Sunday, October 11, 2009

Walk the Walk

NB: Somehow this got resaved as a draft, then reposted here, even though I originally posted it in September. Oh well. Technology burp. 

Did anyone else read this article? It is about how many parents won't allow their children to walk to school (or other places), even when the walk is a block or two. Parents are too afraid that their children will be abducted. Included in the article is a bit about a mom who let her 10 year old son walk a mile to soccer practice. Not only did several people call 911 to report a child walking alone, but the officer who found the kid drove him to the park (before chewing out the mom). I'm knocked out that (a) multiple people found the sight of a kid walking alone worrisome enough to report it to police, and (b) they called 911, the emergency number. The kid was 10, not 4.

The article upset me for a couple of reasons. To begin with, it busts into the fantasy I have had since we moved to this house that my children will get to walk themselves to school. We live 5 blocks from our local elementary. Of course I will be walking Ada to kindergarten, but will I be expected to walk her to and from school until she graduates from 8th grade? When Ian and Mira are ready for kindergarten Ada will be entering 4th grade. At what point can she escort them without me along for the stroll? Why couldn't a 4th grader walk her younger siblings to school?

The other thing that really bugs me is that refusing to let kids walk to local schools is an environmental nightmare. The article may have picked out really extreme cases to make a point about modern, fear-based parenting, but wow. A mom let her kid walk the five houses to a friend's place, only to have the kid driven home at the end of the play-date. Really? Driven? The host mom was what - too busy? Too lazy? to walk the length of five houses?


  1. I read that article too. I found it appalling that someone would call 911 to report a 10 yr old walking without an adult.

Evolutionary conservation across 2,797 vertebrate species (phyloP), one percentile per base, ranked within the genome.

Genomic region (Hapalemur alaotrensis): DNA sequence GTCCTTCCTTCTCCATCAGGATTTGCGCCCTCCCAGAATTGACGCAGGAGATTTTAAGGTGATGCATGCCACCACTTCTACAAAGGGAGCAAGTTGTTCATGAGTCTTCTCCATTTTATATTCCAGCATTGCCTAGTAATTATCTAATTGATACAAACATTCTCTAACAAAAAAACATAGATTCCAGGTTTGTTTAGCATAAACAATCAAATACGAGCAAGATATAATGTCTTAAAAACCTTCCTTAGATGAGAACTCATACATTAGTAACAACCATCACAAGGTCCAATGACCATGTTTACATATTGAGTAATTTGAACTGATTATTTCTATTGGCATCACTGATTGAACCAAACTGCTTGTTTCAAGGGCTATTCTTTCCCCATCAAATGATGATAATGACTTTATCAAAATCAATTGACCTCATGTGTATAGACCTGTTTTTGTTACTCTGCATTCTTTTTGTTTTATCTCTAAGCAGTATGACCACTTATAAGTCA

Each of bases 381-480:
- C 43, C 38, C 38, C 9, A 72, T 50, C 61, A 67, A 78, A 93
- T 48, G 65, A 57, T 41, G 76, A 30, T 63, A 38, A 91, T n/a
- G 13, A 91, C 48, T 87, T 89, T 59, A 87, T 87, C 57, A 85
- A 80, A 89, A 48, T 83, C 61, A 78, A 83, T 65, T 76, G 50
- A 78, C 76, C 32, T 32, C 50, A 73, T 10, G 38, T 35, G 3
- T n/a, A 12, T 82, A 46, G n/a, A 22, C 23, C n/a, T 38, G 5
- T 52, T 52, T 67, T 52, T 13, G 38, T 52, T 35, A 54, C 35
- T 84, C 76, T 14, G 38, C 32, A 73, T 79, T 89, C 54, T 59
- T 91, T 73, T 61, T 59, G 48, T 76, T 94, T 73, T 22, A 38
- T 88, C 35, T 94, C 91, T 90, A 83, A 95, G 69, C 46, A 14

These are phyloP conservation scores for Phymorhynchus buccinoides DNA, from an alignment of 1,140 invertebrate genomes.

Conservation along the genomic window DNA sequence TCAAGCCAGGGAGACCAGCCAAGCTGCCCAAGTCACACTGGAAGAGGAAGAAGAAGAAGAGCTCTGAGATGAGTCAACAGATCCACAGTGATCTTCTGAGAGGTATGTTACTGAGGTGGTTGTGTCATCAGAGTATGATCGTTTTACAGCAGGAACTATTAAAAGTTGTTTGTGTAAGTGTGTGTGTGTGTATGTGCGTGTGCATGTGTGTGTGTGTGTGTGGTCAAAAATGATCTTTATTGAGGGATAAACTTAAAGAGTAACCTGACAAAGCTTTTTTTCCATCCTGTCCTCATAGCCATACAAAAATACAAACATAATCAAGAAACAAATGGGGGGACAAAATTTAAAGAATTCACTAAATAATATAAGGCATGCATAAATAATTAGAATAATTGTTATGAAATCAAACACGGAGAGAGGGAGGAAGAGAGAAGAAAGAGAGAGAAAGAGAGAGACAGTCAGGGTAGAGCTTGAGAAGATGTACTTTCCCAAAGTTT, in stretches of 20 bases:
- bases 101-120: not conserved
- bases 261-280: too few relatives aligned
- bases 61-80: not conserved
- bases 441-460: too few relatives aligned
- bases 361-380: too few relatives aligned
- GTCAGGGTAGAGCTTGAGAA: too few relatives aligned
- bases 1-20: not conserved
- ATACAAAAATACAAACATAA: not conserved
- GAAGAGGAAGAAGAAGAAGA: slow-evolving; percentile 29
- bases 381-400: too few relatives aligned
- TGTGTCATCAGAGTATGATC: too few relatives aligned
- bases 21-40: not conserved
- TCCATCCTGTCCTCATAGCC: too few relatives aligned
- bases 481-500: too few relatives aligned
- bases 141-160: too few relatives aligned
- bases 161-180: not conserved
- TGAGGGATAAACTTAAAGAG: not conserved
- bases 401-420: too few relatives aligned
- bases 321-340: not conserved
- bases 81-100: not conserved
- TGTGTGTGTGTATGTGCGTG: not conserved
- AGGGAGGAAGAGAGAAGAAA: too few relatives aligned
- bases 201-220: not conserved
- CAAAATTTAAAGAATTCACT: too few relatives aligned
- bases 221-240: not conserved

I live in a walking town. We walk or bike everywhere. Many families here do, though some think we're nuts. My daughter is in elementary school, so I currently walk her to the bus stop or school (as town requires). School is about 1 mile from here, across major roadways with alot of traffic (hence busing). While she is at that school, on the days that we walk (home only), I will probably continue to meet her at school. However, if she is taking the bus, once she is 9 yrs old the town does not require me to walk her to the stop and I am comfortable with this.

    Once she is in middle school, I doubt she would want me to walk her to the bus, too uncool. That's OK.

    I think people have gotten so used to driving their kids everywhere (because they are overscheduled and pressed for time) that actually seeing a child walking (or biking) somewhere is so rare that they find it alarming.

  2. In Zurich, they have the kindergartners walking/taking the train to school by themselves. I guess they wear brightly colored vests to identify them and it's all good. America, as my Indonesian missionary sister pointed out to me, is weird in that it's so worried about safety when it is a relatively safe country.

    We have no sidewalks around here, which pisses me off, b/c I'd like to have my kids walk to school.

  3. I ask myself about this. I kind of lost it a little this weekend when dudelet, on his new bike, soared off along a path and vanished. I ran after him - he wasn't in sight. I ran as far as the next bend. He waiting at a set of traffic lights. In the meantime, my initial 'Do what you're old' anger had been replaced with one focusing on wholly irrational, non-statistically valid fear which I'm aware is 'produced' by my media environment rather than anything else.

  4. I feel like it's all a bunch of hysteria, and yet I'll still hesitate to let my daughter walk the mile to kindergarten. it's effective hysteria.

  5. Statistically, the greatest danger a child faces is being riding in a car, a fact that somehow doesn't seem to resonate with the public like child abduction does. Otherwise, we'd be hearing more of a clamor for better places to walk and schools located in more walking and cycling friendly locations.